After a ten hour round trip to Schoharie, New York, last Thursday, I have my four long sought Sunburst honey locusts (Gleditsia triacanthos inermis 'Sunburst'). Mere whips, though seven feet tall with absolutely no branch structure -- a structure that will be much needed. The locust canopy will be essential to block the view of buildings across the way. So a new plan: what to do in the interim?
The second lesson? Clutter in a small space won't do.
But if you ignore the bags of compost, gardening tools, pots left from the previous garden (a tenant's), the watering hose, the red wagon, all the extraneous stuff, the original concept is visible: the off-center axis (door center, pool, old concrete fountain as planter, a yet-to-exist structure at the back. The diagonal drift of box from far left to near right breaking across the straight lines of the axial layout, the neutral slate wall, reflections in the pool.
I intend to take care of housekeeping soon -- tool storage in the cellar, removal of the assorted pots to the country, disposal of plant containers and bags of compost and peat -- but some disorder will be necessary until the soil preparation is complete and the major plantings are in.
A screen at the back, to create a hidden maintenance area, has to happen sooner rather than later. Now that I'm working in the garden, I see my original plans for a screen are too large for the space. I need to shrink the wall, lower its height, make it feel lighter and more transparent (without actually being transparent). Make it simple. And make it fast. A cardboard mock-up may be in order.
I also want to minimize the view of the buildings opposite as quickly as possible (it's much more distracting in the photo than in reality). I came across some relatively low-priced fastigiate hornbeams in my search for the Gleditsia. What about planting four across the back as an "instant" screen? Apart from possible interference from massive roots of the fallen mulberry, my major concern is crowding this small garden space with four more trees. Arguing in favor of the hornbeams, I could say the raised planting area is ten feet deep and provides ample breathing room for a tree screen. The trees would be lined up at the back edge of the garden and they would retain a narrow, vertical shape for many years. And they could be pruned so their canopies occupy space only above fence top.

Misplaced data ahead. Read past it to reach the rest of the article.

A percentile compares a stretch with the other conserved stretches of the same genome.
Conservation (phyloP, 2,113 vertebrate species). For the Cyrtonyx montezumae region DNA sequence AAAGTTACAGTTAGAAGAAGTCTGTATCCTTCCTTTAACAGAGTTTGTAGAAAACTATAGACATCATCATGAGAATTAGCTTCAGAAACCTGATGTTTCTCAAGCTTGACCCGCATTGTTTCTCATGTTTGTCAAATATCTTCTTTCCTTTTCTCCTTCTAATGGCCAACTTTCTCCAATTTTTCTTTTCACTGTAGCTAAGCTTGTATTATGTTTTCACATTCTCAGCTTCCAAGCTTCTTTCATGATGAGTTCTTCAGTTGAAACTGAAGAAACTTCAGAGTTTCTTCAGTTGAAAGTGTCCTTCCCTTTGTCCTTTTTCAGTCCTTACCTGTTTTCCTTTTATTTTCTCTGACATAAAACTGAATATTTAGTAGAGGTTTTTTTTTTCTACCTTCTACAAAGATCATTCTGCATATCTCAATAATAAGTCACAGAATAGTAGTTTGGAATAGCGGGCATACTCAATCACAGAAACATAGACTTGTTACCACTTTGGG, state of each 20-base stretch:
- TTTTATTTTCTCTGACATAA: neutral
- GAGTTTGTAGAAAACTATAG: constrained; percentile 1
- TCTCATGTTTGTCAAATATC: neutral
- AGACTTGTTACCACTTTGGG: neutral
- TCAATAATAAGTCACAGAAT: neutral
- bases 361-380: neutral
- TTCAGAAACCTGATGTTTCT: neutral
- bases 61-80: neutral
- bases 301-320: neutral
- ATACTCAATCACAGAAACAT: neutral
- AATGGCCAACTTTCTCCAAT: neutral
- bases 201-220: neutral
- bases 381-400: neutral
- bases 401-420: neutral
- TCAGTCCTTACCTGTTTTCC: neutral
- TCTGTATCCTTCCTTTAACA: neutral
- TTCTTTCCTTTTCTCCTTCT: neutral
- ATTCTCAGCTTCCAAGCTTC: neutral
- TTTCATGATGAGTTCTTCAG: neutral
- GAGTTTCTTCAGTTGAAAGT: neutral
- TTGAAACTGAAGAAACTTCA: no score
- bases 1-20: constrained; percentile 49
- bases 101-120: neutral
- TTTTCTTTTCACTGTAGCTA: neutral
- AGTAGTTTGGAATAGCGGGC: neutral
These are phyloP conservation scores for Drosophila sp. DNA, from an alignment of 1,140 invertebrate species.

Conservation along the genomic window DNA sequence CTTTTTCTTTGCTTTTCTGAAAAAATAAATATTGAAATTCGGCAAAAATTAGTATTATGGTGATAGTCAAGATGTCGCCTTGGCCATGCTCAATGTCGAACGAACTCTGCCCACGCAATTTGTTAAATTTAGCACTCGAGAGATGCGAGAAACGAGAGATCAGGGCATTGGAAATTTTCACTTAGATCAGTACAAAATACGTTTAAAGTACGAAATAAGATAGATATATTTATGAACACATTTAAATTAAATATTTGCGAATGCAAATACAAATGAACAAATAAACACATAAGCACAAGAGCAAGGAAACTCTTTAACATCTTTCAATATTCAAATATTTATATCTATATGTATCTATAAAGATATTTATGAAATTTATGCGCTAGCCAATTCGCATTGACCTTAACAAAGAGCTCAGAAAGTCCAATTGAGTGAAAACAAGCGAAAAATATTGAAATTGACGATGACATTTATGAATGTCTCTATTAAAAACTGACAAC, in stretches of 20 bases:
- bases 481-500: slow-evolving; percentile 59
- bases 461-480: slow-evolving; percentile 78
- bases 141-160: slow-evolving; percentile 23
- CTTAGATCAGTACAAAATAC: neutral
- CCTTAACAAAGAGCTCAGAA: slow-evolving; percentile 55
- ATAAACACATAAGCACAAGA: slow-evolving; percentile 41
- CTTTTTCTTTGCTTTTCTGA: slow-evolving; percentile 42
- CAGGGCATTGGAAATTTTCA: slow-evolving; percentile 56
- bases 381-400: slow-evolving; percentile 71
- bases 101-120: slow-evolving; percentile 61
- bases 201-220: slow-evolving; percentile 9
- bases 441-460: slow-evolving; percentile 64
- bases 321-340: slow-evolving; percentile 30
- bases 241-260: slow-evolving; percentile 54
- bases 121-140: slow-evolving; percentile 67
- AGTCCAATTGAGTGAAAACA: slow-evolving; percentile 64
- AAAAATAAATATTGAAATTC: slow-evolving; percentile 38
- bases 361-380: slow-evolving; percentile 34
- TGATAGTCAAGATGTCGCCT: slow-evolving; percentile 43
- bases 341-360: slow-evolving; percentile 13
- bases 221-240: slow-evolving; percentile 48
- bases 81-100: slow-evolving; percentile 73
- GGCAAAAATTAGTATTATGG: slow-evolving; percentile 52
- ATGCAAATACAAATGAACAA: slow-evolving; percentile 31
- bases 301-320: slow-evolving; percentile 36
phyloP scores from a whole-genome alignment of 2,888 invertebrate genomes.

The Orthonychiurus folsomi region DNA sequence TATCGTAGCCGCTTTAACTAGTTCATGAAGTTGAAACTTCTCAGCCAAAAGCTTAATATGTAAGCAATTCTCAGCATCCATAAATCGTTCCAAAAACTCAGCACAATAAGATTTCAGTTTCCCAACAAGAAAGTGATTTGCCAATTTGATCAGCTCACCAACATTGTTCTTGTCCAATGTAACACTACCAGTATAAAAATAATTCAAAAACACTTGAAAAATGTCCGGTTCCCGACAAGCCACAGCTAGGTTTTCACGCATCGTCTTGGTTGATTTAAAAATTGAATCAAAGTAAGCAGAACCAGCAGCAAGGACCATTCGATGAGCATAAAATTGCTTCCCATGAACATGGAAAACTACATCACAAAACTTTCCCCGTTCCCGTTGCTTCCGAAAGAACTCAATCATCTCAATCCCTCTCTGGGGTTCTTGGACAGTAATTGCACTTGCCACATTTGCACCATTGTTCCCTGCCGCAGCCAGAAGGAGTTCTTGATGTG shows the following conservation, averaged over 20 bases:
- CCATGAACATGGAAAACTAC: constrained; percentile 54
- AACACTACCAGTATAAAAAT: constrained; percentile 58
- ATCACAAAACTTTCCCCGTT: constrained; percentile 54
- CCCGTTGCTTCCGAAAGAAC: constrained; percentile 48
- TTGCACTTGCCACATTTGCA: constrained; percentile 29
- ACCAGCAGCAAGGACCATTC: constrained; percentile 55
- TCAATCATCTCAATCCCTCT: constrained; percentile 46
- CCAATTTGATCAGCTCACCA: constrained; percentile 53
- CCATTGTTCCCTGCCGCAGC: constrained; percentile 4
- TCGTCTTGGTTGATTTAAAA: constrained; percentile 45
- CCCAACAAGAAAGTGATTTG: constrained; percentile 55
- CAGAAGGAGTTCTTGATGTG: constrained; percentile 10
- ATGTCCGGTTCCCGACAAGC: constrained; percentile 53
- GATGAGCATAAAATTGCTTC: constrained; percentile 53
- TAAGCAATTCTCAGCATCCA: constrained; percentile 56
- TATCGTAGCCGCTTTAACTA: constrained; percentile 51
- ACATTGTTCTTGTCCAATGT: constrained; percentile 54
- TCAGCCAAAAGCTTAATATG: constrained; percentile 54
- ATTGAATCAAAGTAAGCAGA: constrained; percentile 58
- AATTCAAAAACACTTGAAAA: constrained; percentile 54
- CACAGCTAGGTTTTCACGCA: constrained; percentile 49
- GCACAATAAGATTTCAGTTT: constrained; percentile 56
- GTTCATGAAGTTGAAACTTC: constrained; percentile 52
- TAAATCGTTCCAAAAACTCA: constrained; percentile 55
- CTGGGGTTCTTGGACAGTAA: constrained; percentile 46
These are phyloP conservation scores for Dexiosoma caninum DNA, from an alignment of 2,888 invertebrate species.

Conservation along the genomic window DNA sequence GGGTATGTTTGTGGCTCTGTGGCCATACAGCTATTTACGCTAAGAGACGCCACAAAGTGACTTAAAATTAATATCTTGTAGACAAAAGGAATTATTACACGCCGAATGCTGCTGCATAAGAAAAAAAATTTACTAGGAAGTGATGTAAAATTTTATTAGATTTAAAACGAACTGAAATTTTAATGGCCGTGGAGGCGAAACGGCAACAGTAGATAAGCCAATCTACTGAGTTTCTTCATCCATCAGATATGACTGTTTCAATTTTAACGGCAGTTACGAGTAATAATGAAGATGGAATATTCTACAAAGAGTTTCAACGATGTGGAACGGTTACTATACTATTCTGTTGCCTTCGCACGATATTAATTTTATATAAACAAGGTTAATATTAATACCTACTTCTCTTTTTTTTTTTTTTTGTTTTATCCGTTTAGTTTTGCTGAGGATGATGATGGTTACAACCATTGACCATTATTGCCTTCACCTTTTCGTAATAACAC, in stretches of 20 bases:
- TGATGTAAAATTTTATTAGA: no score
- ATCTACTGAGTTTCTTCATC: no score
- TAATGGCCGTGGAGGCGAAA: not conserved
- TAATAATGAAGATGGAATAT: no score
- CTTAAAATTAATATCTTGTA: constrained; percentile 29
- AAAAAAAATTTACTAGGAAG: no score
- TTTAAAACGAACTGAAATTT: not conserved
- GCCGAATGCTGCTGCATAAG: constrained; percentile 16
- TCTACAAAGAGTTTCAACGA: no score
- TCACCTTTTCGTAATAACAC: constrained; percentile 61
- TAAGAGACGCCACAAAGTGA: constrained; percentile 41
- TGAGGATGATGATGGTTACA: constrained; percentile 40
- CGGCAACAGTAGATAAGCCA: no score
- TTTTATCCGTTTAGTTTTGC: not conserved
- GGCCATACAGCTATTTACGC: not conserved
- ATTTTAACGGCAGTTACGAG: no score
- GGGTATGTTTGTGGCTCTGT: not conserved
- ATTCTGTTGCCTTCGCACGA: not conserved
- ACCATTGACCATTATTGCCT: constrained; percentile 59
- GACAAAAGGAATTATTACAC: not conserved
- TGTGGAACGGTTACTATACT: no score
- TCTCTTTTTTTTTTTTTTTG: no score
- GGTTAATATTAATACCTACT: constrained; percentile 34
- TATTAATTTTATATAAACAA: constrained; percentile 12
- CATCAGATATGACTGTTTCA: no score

A more easily solved problem, certainly less emotionally fraught for me, is visible in the photos above and below. Like most things made of wood these days, the fence was assembled using green wood, which is quickly shrinking, opening vertical cracks. When this process ends, I'll caulk with black silicone and cover it with more slate stain. A simple problem, relatively easy to fix.
The wood used to create the terracing is another matter. Do I let it age naturally to a neutral gray, stain it the dark slate color of the fence, or use a light taupe sealant, which is the same color as the back wall of the house? I think I'll want to make the wood disappear, so I'll probably use a coat of sealant to pick up the colors of the gravel and the soil.
I've grown to like the naked, unadorned pool frame. So rather than use bluestone coping or tile, I may leave it as is, only giving it a coat of sealant to unify the color scheme. I'm certainly open to hearing the other opinions (though I may ignore good advice, I'd like to to consider other options). So any thoughts?
The line of rough stepping stones (above) is temporary. I wanted to see how a rhythmic line of paving would look. I intend to use neatly cut bluestone squares or, if I leave the raw concrete of the pool exposed, possibly concrete pavers. I'm leaning toward selection of simpler, less decorative materials. It's probably no surprise that I'm an admirer of the gardens of Mein Ruys, especially her use of concrete and wood. I see her as a kind of guiding spirit.
The paved area next to the house turns out to be well sized for a sitting out space. Our tenant left the chair in the photo below, as well as three more in the basement. They are not unattractive and they have the high advantage of being free. I could stain them the color of the fence, put two on each side with a small, low table between each pair, and use potted plants (perhaps) selectively placed to help define the area and integrate it with the rest of the garden.
Oh, I haven't mentioned the water. I ordered a gallon of black dye yesterday, just to give it a try. It will hide debris, allowing me to spend less time cleaning the pool. It also retards algae formation by blocking light penetration, and may amplify the reflective qualities of the surface. And it won't harm fish and plants, so I can drop in a few goldfish to prevent mosquitoes breeding.
This is the big surprise: the water moves continuously, sometimes very subtly, but always. I think because the pool is over sized and rather deep, the volume of water tends to retain energy imparted by the gentlest breeze. Watching it from inside the house is quickly becoming a favored pastime. I sit on a cushion in the middle of the empty floor, just looking out.
And in that sense, the apartment in the city is very much like the house at Federal Twist. A glass enclosed, sheltered, private space with a view out to light and air and life. The archetypal cave opening to the world.